Thursday, September 18, 2014

China's "authorized" govt portal calls Modi fundamentalist, says his Japan visit showed he lacks diplomatic skill

By Our Representative
In a curious development, the day on which Chinese president Xi Jinping landed in Ahmedabad, September 17, birthday of Prime Minister Narendra Modi, to kickstart his three-day visit, a top English language news and views website site that Xi's visit to India came when India was "transitioning into rule by the Hindu right wing BJP and new Prime Minister Narendra Modi, who has no qualms about his fundamentalist credentials.” The site, which published its commentary in the Opinion column, emphatically recalls that Modi was “accused of turning a blind eye to the killings of hundreds of Muslims in religious riots when he was chief minister of the state of Gujarat in 2002.”
China.org.cn is described by the portal as “the authorized government portal site to China, published under the auspices of the State Council Information Office and the China International Publishing Group in Beijing”. The says, “China.org.cn offers broad access to up-to-date news about China, with searchable texts of government position papers and a wealth of basic information about Chinese history, politics, economics and culture.” Introducing the write of the article, the site calls Sajjad Malik as a “Pakistan-based analyst”, adding, “Opinion articles reflect the views of their authors, not necessarily those of china.org.cn.” Yet, it is not known why it has been characterized as the “Editor’s Pick”, with no other Opinion piece on the subject.
The article believes Modi messed up his foreign policy during his visit to Japan. It says, “After winning election this year, (Modi) tried to change his profile by inviting regional leaders for his swearing in ceremony in May, but his lack of diplomatic skills became apparent during his recent visit to Japan, when he tried to exploit Sino-Japanese tension by pledging a ‘new level’ of ties with Tokyo. The move was interpreted as shoring up an alliance against China, but Modi's choice of words led some analysts to dub him the ‘Indian Shinzo Abe’.”
The article further comments that Modi during his Japan visit, Modi was “overtly expressive when he said that the ‘expansionist’ ideas of the 18th century are still visible in the world and that some countries "encroach" on others, some ‘enter the seas’, and some ‘capture others' territory’.” Supporting China in the Sino-Japanese dispute over a group of islands, which Modi apparently tried to trigger, it underlines, “These criticisms unmistakably refer to Beijing's rival claim to a set of Islands in the East China Sea which are under Tokyo's control. China also imposed an air defense zone over the sea last year.”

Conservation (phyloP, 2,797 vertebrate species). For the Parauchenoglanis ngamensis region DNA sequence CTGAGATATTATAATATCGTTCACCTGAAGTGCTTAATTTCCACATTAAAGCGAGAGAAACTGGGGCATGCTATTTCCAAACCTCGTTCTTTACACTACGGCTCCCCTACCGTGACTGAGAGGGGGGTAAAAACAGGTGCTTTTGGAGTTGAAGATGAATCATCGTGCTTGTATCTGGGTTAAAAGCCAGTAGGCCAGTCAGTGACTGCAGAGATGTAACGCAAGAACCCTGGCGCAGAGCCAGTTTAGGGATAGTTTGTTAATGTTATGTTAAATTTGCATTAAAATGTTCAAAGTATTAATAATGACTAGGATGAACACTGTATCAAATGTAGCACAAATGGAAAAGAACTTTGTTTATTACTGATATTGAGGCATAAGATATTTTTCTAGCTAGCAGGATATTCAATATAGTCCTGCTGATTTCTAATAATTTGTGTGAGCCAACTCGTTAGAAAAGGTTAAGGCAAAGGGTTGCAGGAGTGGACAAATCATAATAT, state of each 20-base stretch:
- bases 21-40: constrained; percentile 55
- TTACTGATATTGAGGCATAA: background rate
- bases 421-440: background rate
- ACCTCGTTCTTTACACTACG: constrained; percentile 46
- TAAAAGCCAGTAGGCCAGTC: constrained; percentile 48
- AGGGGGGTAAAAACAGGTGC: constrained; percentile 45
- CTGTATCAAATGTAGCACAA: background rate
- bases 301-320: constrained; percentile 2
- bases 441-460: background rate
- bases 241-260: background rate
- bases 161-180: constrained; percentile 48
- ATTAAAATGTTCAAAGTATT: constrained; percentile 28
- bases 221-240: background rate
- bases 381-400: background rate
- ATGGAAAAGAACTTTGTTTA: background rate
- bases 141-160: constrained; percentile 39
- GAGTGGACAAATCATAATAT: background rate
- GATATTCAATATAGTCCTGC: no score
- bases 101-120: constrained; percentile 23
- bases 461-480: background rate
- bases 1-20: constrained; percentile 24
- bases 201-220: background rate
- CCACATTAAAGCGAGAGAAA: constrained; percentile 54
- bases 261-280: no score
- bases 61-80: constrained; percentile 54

Despite all this, the commentary says, “Despite heavy historical baggage and some acerbic nationalistic feelings, the two Asian giants cannot afford to let border issues overshadow their economic ties. China is India's biggest trading partner, with total trade between the two countries valued at nearly US$70 billion. The trade balance is tilted in China's favour, as India's trade deficit with it has soared to over US$40 billion. India will try to use this visit to leverage ties in its favor by building commercial relations and luring surplus Chinese investment to India.”
Pointing out that the improvement of ties between China and India is extremely important for the region and the world, the commentary says, “The two countries have taught the world a lesson in diplomacy by putting festering issues on the backburner, allowing these two rivals to explore joint interests and build economic ties, even while their armies stand on either side of a border staring each other down.”
The article advises Pakistan, “which has excellent ties with China and abysmal ties with India”, to “closely watch how its two mighty neighbours build trust and enact measures which were unthinkable a few decades ago. Xi's visit is also a test case for Modi to resolve the contradictions of his double role as a representative of fundamentalist lobbies in India and as a statesman for the world.” It says, Modi cannot hope to “ride on two horses at the same time. There are reports from India that Modi's allies in extremist groups in India have become bolder since he assumed power. He will have to keep them in check if he wants to stand toe to toe with China.”
The article believes, “The visit of the Chinese leader will boost Modi's image when he goes to America later this month for a meeting with President Barack Obama, who shunned Modi for years due to the allegations about his role in the Gujarat killings”, even as recalling that while Xi, who pays his visit to the South Asian countries of the Maldives, Sri Lanka and India, was to visit Pakistan as well but it was “scrapped due to the political disturbance caused by opposition protests in front of the parliament building in the heart of the capital, Islamabad.”

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